Making Cities Climate-Proof With Amphibious Houses

Dutch architecture firm Roosros Architecten has designed a sustainable open source prefab house that can be built both on land and on water. This opens up a whole world of possibilities for housing in previously uninhabitable places.

Petit Place is a tiny modular house made entirely out of sustainable material. The prefab uses a grid-pattern structure and is constructed by connecting a number of elements which determine its size. The user can even put the elements together by themselves and create a home ranging from 25m² to 1000m².

The cabin’s exterior is permeable and insulated using ISO flax made mainly out of old linen. The waterproof quality of Petit Place comes from the breathable Gore-tex foil it is wrapped in. The tiny house has triple-insulated glass windows and doors, its overall framework is entirely circular. Thanks to the insulation, the interior of the cabin is not reliant on artificial heating and cooling. The prefab is powered by solar panels which can produce three times more energy than needed for the home itself!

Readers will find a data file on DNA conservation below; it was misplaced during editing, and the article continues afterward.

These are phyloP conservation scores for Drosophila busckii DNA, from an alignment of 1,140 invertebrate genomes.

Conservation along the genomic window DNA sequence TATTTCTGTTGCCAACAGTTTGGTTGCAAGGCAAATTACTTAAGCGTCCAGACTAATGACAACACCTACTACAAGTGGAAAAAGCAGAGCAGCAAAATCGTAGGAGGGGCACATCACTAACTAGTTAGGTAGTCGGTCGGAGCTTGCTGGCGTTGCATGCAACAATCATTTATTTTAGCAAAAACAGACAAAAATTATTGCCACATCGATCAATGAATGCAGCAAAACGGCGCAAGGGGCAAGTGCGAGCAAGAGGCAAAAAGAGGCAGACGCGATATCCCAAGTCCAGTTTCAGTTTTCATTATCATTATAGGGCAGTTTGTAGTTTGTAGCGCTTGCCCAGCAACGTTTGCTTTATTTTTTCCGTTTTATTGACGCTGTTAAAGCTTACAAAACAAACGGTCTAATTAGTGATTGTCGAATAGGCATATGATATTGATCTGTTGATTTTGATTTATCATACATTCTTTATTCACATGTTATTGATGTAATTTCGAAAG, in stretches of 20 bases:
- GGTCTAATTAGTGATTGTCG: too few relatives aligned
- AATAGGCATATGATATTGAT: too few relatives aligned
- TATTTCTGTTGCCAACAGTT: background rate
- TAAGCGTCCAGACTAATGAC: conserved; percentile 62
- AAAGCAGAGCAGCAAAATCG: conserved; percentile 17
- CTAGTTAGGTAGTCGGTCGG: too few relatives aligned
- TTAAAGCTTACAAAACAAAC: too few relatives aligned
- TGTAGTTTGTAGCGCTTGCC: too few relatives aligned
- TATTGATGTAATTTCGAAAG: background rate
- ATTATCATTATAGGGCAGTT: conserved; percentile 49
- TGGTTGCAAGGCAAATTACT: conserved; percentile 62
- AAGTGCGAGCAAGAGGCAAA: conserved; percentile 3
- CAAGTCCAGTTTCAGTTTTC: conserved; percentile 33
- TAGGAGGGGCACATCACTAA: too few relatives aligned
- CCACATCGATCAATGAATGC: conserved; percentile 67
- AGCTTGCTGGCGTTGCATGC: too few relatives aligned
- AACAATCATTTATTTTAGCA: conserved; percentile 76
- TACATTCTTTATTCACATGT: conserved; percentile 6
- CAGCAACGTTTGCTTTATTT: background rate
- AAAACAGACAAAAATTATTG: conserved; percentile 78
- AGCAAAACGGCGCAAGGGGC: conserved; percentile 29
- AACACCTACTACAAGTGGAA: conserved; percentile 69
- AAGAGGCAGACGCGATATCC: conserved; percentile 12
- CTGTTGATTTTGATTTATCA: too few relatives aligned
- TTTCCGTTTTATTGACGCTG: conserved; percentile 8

Alternative designs of the exterior of Petit Place have been presented by Roosros Architecten: The Green Machine, a version covered in greenery, and Zero Waste, one made with reclaimed wood. The different variations are fully sustainable and make the Petit Place can be adapted to the location it is in. The inside of the tiny house is spacious and bright due to the structure’s high ceilings and numerous windows. The prefab is an example of ‘luxurious sustainability’ – it allows you to live in a comfortable and aesthetic home which is good for you and the for the plane.

The Petit Place can help you “live wherever you please” whether it is in a city, field, mountain or on a lake without having to worry about climate or topographic limitations. The first prefab of its kind has been assembled next to the water tower in Zwijndrecht, the Netherlands.

The Dutch landscape is interesting for this project as it is defined by the multiple water elements surrounding and intertwining the country. The government of the Netherlands has assigned buffer zones in the delta areas (in the center of the country) which are prone to flooding. Those are mainly farms, however thanks to the Petit Place these areas could gain a new function and become habitable. Similarly, other delta regions (e.g. New Orleans) and flood-prone places could benefit from the amphibious prefab.

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